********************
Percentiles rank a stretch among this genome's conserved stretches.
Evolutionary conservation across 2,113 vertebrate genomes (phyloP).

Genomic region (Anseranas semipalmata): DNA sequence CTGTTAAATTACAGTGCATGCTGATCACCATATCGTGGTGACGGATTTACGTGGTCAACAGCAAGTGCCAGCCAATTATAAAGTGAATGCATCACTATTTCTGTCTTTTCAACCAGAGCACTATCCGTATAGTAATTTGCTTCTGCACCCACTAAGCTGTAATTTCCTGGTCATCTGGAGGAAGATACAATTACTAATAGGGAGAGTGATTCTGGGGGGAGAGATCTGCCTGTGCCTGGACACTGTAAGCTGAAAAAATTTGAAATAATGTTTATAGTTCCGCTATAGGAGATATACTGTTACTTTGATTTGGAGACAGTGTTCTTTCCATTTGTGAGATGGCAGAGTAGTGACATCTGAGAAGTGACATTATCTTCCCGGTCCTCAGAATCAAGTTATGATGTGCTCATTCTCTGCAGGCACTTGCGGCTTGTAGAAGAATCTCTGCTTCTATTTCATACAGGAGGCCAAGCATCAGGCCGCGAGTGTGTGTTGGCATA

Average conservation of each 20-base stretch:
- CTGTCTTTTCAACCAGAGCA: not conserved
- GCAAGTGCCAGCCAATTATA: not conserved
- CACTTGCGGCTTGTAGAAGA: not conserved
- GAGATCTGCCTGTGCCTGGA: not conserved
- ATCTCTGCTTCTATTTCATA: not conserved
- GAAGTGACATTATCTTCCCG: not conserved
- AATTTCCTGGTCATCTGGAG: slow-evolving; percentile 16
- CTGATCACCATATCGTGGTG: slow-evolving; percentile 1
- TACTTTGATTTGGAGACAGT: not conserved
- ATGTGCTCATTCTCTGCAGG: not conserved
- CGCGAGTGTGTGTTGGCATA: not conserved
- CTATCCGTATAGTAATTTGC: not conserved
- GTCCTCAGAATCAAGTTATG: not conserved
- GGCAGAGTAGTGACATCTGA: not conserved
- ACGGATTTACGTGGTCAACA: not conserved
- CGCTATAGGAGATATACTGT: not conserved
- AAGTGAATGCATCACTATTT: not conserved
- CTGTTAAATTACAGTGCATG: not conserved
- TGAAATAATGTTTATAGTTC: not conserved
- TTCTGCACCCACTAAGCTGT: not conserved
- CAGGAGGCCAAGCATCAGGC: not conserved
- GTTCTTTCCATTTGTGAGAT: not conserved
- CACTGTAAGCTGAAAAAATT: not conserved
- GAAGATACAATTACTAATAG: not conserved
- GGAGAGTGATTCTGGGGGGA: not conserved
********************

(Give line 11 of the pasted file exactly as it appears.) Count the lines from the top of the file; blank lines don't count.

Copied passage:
- AATTTCCTGGTCATCTGGAG: slow-evolving; percentile 16